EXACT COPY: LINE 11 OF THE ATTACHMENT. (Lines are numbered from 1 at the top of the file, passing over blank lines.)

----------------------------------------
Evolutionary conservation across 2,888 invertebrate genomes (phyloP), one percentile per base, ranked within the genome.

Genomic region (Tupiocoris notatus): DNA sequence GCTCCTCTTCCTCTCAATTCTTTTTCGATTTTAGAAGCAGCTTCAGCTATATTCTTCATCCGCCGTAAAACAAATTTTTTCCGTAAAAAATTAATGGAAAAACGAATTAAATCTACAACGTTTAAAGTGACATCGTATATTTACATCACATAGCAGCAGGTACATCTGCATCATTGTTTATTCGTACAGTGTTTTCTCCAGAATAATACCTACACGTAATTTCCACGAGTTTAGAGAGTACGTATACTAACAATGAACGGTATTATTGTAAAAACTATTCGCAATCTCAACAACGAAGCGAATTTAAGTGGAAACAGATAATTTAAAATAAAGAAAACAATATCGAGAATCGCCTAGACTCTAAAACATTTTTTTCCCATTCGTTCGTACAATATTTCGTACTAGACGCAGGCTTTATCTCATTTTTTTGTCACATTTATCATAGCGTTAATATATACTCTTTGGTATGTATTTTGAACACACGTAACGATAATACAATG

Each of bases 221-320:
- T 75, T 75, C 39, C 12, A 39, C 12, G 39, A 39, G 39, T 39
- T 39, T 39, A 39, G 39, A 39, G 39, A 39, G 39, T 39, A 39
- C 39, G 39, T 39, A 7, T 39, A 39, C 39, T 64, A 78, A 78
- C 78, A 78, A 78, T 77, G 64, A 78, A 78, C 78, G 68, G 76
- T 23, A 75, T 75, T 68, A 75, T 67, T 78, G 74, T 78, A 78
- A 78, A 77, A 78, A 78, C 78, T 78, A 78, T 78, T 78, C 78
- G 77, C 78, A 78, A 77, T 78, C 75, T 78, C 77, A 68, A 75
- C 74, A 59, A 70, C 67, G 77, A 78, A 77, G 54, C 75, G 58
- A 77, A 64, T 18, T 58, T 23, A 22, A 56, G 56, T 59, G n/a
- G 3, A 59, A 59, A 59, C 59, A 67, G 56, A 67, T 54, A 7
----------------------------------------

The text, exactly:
- C 74, A 59, A 70, C 67, G 77, A 78, A 77, G 54, C 75, G 58